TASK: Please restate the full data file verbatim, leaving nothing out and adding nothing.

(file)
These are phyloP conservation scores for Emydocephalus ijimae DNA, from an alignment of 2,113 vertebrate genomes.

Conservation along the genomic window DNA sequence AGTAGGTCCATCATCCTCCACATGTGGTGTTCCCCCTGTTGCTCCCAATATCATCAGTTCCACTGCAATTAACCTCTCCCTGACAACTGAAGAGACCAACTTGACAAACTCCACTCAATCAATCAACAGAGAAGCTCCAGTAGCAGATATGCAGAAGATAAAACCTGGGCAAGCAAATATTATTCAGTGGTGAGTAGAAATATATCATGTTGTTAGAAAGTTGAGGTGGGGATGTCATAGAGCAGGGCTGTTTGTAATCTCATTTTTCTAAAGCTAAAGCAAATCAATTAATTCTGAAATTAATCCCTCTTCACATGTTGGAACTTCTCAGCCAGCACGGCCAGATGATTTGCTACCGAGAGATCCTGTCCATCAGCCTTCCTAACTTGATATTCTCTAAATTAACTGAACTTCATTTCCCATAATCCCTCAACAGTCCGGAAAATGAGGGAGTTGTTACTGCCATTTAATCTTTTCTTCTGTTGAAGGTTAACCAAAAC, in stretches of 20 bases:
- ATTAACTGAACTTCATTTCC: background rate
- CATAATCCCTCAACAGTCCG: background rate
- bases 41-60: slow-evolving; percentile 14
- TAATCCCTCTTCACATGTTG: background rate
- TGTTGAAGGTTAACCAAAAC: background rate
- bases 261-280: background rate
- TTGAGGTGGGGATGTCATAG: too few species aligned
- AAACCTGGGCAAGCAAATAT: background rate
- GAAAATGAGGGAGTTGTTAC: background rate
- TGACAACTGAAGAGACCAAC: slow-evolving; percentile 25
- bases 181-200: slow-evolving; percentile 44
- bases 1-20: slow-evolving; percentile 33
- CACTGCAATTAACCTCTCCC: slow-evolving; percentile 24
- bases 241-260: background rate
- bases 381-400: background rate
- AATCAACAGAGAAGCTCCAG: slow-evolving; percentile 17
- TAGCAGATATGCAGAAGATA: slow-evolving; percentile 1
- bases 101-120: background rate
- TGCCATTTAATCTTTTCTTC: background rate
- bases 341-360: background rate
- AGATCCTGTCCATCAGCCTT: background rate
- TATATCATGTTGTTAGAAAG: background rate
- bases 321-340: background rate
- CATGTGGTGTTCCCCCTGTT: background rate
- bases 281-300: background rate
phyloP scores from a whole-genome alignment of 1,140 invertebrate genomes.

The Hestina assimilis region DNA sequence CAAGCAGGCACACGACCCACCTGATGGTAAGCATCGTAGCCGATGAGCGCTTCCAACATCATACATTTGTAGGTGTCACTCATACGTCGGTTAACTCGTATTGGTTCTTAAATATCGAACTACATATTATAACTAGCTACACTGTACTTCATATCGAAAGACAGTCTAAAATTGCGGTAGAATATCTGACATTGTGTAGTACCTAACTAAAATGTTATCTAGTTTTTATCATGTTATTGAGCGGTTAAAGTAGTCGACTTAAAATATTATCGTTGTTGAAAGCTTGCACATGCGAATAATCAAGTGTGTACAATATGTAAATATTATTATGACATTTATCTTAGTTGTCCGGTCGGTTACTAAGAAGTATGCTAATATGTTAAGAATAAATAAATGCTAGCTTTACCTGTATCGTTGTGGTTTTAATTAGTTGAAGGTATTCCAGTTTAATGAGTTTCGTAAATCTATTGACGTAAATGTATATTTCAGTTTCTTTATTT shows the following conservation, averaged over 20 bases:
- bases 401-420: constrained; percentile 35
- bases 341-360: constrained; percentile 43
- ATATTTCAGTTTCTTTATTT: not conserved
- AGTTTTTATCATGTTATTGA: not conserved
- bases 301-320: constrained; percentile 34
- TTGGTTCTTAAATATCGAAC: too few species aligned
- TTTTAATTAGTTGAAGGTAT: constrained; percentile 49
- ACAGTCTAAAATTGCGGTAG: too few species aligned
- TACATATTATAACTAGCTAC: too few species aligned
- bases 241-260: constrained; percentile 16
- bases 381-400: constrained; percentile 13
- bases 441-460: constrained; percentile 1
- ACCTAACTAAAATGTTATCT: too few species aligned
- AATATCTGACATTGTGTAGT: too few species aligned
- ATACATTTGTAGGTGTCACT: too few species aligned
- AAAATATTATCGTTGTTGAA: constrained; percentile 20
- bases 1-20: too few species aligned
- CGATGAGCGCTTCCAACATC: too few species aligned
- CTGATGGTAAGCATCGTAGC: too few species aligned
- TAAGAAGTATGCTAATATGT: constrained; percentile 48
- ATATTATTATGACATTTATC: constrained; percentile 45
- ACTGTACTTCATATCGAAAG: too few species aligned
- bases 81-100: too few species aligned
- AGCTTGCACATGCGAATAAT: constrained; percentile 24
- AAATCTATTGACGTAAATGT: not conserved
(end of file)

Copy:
These are phyloP conservation scores for Emydocephalus ijimae DNA, from an alignment of 2,113 vertebrate genomes.

Conservation along the genomic window DNA sequence AGTAGGTCCATCATCCTCCACATGTGGTGTTCCCCCTGTTGCTCCCAATATCATCAGTTCCACTGCAATTAACCTCTCCCTGACAACTGAAGAGACCAACTTGACAAACTCCACTCAATCAATCAACAGAGAAGCTCCAGTAGCAGATATGCAGAAGATAAAACCTGGGCAAGCAAATATTATTCAGTGGTGAGTAGAAATATATCATGTTGTTAGAAAGTTGAGGTGGGGATGTCATAGAGCAGGGCTGTTTGTAATCTCATTTTTCTAAAGCTAAAGCAAATCAATTAATTCTGAAATTAATCCCTCTTCACATGTTGGAACTTCTCAGCCAGCACGGCCAGATGATTTGCTACCGAGAGATCCTGTCCATCAGCCTTCCTAACTTGATATTCTCTAAATTAACTGAACTTCATTTCCCATAATCCCTCAACAGTCCGGAAAATGAGGGAGTTGTTACTGCCATTTAATCTTTTCTTCTGTTGAAGGTTAACCAAAAC, in stretches of 20 bases:
- ATTAACTGAACTTCATTTCC: background rate
- CATAATCCCTCAACAGTCCG: background rate
- bases 41-60: slow-evolving; percentile 14
- TAATCCCTCTTCACATGTTG: background rate
- TGTTGAAGGTTAACCAAAAC: background rate
- bases 261-280: background rate
- TTGAGGTGGGGATGTCATAG: too few species aligned
- AAACCTGGGCAAGCAAATAT: background rate
- GAAAATGAGGGAGTTGTTAC: background rate
- TGACAACTGAAGAGACCAAC: slow-evolving; percentile 25
- bases 181-200: slow-evolving; percentile 44
- bases 1-20: slow-evolving; percentile 33
- CACTGCAATTAACCTCTCCC: slow-evolving; percentile 24
- bases 241-260: background rate
- bases 381-400: background rate
- AATCAACAGAGAAGCTCCAG: slow-evolving; percentile 17
- TAGCAGATATGCAGAAGATA: slow-evolving; percentile 1
- bases 101-120: background rate
- TGCCATTTAATCTTTTCTTC: background rate
- bases 341-360: background rate
- AGATCCTGTCCATCAGCCTT: background rate
- TATATCATGTTGTTAGAAAG: background rate
- bases 321-340: background rate
- CATGTGGTGTTCCCCCTGTT: background rate
- bases 281-300: background rate
phyloP scores from a whole-genome alignment of 1,140 invertebrate genomes.

The Hestina assimilis region DNA sequence CAAGCAGGCACACGACCCACCTGATGGTAAGCATCGTAGCCGATGAGCGCTTCCAACATCATACATTTGTAGGTGTCACTCATACGTCGGTTAACTCGTATTGGTTCTTAAATATCGAACTACATATTATAACTAGCTACACTGTACTTCATATCGAAAGACAGTCTAAAATTGCGGTAGAATATCTGACATTGTGTAGTACCTAACTAAAATGTTATCTAGTTTTTATCATGTTATTGAGCGGTTAAAGTAGTCGACTTAAAATATTATCGTTGTTGAAAGCTTGCACATGCGAATAATCAAGTGTGTACAATATGTAAATATTATTATGACATTTATCTTAGTTGTCCGGTCGGTTACTAAGAAGTATGCTAATATGTTAAGAATAAATAAATGCTAGCTTTACCTGTATCGTTGTGGTTTTAATTAGTTGAAGGTATTCCAGTTTAATGAGTTTCGTAAATCTATTGACGTAAATGTATATTTCAGTTTCTTTATTT shows the following conservation, averaged over 20 bases:
- bases 401-420: constrained; percentile 35
- bases 341-360: constrained; percentile 43
- ATATTTCAGTTTCTTTATTT: not conserved
- AGTTTTTATCATGTTATTGA: not conserved
- bases 301-320: constrained; percentile 34
- TTGGTTCTTAAATATCGAAC: too few species aligned
- TTTTAATTAGTTGAAGGTAT: constrained; percentile 49
- ACAGTCTAAAATTGCGGTAG: too few species aligned
- TACATATTATAACTAGCTAC: too few species aligned
- bases 241-260: constrained; percentile 16
- bases 381-400: constrained; percentile 13
- bases 441-460: constrained; percentile 1
- ACCTAACTAAAATGTTATCT: too few species aligned
- AATATCTGACATTGTGTAGT: too few species aligned
- ATACATTTGTAGGTGTCACT: too few species aligned
- AAAATATTATCGTTGTTGAA: constrained; percentile 20
- bases 1-20: too few species aligned
- CGATGAGCGCTTCCAACATC: too few species aligned
- CTGATGGTAAGCATCGTAGC: too few species aligned
- TAAGAAGTATGCTAATATGT: constrained; percentile 48
- ATATTATTATGACATTTATC: constrained; percentile 45
- ACTGTACTTCATATCGAAAG: too few species aligned
- bases 81-100: too few species aligned
- AGCTTGCACATGCGAATAAT: constrained; percentile 24
- AAATCTATTGACGTAAATGT: not conserved